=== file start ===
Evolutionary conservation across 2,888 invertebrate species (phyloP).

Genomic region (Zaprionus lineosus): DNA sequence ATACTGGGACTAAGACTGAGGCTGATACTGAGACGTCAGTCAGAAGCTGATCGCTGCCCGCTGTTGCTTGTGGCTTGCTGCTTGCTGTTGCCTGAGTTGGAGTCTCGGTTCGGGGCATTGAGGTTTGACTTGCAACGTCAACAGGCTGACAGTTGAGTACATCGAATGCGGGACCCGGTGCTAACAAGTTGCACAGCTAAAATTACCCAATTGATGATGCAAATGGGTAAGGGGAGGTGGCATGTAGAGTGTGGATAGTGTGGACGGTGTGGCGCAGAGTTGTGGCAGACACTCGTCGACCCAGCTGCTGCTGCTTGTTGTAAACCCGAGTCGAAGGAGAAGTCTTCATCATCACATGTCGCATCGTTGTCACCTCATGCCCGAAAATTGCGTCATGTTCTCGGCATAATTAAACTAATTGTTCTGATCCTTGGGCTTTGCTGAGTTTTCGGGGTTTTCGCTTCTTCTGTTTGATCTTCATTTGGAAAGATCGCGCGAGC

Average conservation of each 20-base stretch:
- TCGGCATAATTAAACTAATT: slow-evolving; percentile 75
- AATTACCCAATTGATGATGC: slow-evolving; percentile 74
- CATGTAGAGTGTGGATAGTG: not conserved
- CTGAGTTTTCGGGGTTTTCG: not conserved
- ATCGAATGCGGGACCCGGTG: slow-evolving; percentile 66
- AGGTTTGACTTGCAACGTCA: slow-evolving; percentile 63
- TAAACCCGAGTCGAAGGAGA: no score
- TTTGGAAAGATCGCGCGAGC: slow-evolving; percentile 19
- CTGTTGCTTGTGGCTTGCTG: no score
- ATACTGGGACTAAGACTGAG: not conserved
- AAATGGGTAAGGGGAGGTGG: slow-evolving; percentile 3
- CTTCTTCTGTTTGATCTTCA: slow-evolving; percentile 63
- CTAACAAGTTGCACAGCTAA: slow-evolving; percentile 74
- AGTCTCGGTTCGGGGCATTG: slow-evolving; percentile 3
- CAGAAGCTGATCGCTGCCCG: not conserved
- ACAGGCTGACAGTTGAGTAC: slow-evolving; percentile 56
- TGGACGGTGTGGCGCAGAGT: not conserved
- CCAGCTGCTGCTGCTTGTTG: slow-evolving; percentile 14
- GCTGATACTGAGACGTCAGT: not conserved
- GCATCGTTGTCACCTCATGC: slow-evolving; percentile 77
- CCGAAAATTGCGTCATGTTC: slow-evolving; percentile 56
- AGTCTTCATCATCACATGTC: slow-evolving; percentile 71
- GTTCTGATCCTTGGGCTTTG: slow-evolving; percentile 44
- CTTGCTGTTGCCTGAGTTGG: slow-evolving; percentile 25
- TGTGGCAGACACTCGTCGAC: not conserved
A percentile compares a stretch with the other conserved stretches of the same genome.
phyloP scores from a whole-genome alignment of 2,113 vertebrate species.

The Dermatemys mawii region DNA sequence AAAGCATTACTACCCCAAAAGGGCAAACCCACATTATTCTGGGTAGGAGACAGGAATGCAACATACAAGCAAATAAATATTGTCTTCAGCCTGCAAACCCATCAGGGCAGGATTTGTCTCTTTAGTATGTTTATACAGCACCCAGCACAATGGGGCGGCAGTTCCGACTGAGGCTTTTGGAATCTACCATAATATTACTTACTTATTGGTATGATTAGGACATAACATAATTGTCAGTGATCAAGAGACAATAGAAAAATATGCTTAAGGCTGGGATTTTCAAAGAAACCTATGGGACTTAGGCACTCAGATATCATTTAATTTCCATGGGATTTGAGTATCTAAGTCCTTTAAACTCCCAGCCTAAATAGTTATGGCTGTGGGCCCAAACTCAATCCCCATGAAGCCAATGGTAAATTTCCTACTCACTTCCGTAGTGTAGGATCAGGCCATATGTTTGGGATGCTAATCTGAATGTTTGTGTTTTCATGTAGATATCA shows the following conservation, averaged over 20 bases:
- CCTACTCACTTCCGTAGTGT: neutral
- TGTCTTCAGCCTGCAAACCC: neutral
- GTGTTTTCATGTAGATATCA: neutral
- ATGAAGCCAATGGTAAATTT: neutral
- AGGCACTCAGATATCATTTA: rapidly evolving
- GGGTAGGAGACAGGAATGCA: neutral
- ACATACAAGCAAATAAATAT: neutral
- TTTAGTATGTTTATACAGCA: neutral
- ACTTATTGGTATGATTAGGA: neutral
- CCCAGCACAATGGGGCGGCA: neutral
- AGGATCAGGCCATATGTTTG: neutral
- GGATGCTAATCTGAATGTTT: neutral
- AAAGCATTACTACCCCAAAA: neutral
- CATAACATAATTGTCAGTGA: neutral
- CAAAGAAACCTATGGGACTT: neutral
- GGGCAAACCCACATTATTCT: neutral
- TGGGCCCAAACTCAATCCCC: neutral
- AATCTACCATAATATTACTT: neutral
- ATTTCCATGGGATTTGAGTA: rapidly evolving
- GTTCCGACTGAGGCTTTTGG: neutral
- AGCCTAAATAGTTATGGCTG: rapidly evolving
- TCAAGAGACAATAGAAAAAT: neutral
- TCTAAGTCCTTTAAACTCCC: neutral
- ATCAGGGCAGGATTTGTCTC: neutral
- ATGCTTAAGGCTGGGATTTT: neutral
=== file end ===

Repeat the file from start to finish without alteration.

Evolutionary conservation across 2,888 invertebrate species (phyloP).

Genomic region (Zaprionus lineosus): DNA sequence ATACTGGGACTAAGACTGAGGCTGATACTGAGACGTCAGTCAGAAGCTGATCGCTGCCCGCTGTTGCTTGTGGCTTGCTGCTTGCTGTTGCCTGAGTTGGAGTCTCGGTTCGGGGCATTGAGGTTTGACTTGCAACGTCAACAGGCTGACAGTTGAGTACATCGAATGCGGGACCCGGTGCTAACAAGTTGCACAGCTAAAATTACCCAATTGATGATGCAAATGGGTAAGGGGAGGTGGCATGTAGAGTGTGGATAGTGTGGACGGTGTGGCGCAGAGTTGTGGCAGACACTCGTCGACCCAGCTGCTGCTGCTTGTTGTAAACCCGAGTCGAAGGAGAAGTCTTCATCATCACATGTCGCATCGTTGTCACCTCATGCCCGAAAATTGCGTCATGTTCTCGGCATAATTAAACTAATTGTTCTGATCCTTGGGCTTTGCTGAGTTTTCGGGGTTTTCGCTTCTTCTGTTTGATCTTCATTTGGAAAGATCGCGCGAGC

Average conservation of each 20-base stretch:
- TCGGCATAATTAAACTAATT: slow-evolving; percentile 75
- AATTACCCAATTGATGATGC: slow-evolving; percentile 74
- CATGTAGAGTGTGGATAGTG: not conserved
- CTGAGTTTTCGGGGTTTTCG: not conserved
- ATCGAATGCGGGACCCGGTG: slow-evolving; percentile 66
- AGGTTTGACTTGCAACGTCA: slow-evolving; percentile 63
- TAAACCCGAGTCGAAGGAGA: no score
- TTTGGAAAGATCGCGCGAGC: slow-evolving; percentile 19
- CTGTTGCTTGTGGCTTGCTG: no score
- ATACTGGGACTAAGACTGAG: not conserved
- AAATGGGTAAGGGGAGGTGG: slow-evolving; percentile 3
- CTTCTTCTGTTTGATCTTCA: slow-evolving; percentile 63
- CTAACAAGTTGCACAGCTAA: slow-evolving; percentile 74
- AGTCTCGGTTCGGGGCATTG: slow-evolving; percentile 3
- CAGAAGCTGATCGCTGCCCG: not conserved
- ACAGGCTGACAGTTGAGTAC: slow-evolving; percentile 56
- TGGACGGTGTGGCGCAGAGT: not conserved
- CCAGCTGCTGCTGCTTGTTG: slow-evolving; percentile 14
- GCTGATACTGAGACGTCAGT: not conserved
- GCATCGTTGTCACCTCATGC: slow-evolving; percentile 77
- CCGAAAATTGCGTCATGTTC: slow-evolving; percentile 56
- AGTCTTCATCATCACATGTC: slow-evolving; percentile 71
- GTTCTGATCCTTGGGCTTTG: slow-evolving; percentile 44
- CTTGCTGTTGCCTGAGTTGG: slow-evolving; percentile 25
- TGTGGCAGACACTCGTCGAC: not conserved
A percentile compares a stretch with the other conserved stretches of the same genome.
phyloP scores from a whole-genome alignment of 2,113 vertebrate species.

The Dermatemys mawii region DNA sequence AAAGCATTACTACCCCAAAAGGGCAAACCCACATTATTCTGGGTAGGAGACAGGAATGCAACATACAAGCAAATAAATATTGTCTTCAGCCTGCAAACCCATCAGGGCAGGATTTGTCTCTTTAGTATGTTTATACAGCACCCAGCACAATGGGGCGGCAGTTCCGACTGAGGCTTTTGGAATCTACCATAATATTACTTACTTATTGGTATGATTAGGACATAACATAATTGTCAGTGATCAAGAGACAATAGAAAAATATGCTTAAGGCTGGGATTTTCAAAGAAACCTATGGGACTTAGGCACTCAGATATCATTTAATTTCCATGGGATTTGAGTATCTAAGTCCTTTAAACTCCCAGCCTAAATAGTTATGGCTGTGGGCCCAAACTCAATCCCCATGAAGCCAATGGTAAATTTCCTACTCACTTCCGTAGTGTAGGATCAGGCCATATGTTTGGGATGCTAATCTGAATGTTTGTGTTTTCATGTAGATATCA shows the following conservation, averaged over 20 bases:
- CCTACTCACTTCCGTAGTGT: neutral
- TGTCTTCAGCCTGCAAACCC: neutral
- GTGTTTTCATGTAGATATCA: neutral
- ATGAAGCCAATGGTAAATTT: neutral
- AGGCACTCAGATATCATTTA: rapidly evolving
- GGGTAGGAGACAGGAATGCA: neutral
- ACATACAAGCAAATAAATAT: neutral
- TTTAGTATGTTTATACAGCA: neutral
- ACTTATTGGTATGATTAGGA: neutral
- CCCAGCACAATGGGGCGGCA: neutral
- AGGATCAGGCCATATGTTTG: neutral
- GGATGCTAATCTGAATGTTT: neutral
- AAAGCATTACTACCCCAAAA: neutral
- CATAACATAATTGTCAGTGA: neutral
- CAAAGAAACCTATGGGACTT: neutral
- GGGCAAACCCACATTATTCT: neutral
- TGGGCCCAAACTCAATCCCC: neutral
- AATCTACCATAATATTACTT: neutral
- ATTTCCATGGGATTTGAGTA: rapidly evolving
- GTTCCGACTGAGGCTTTTGG: neutral
- AGCCTAAATAGTTATGGCTG: rapidly evolving
- TCAAGAGACAATAGAAAAAT: neutral
- TCTAAGTCCTTTAAACTCCC: neutral
- ATCAGGGCAGGATTTGTCTC: neutral
- ATGCTTAAGGCTGGGATTTT: neutral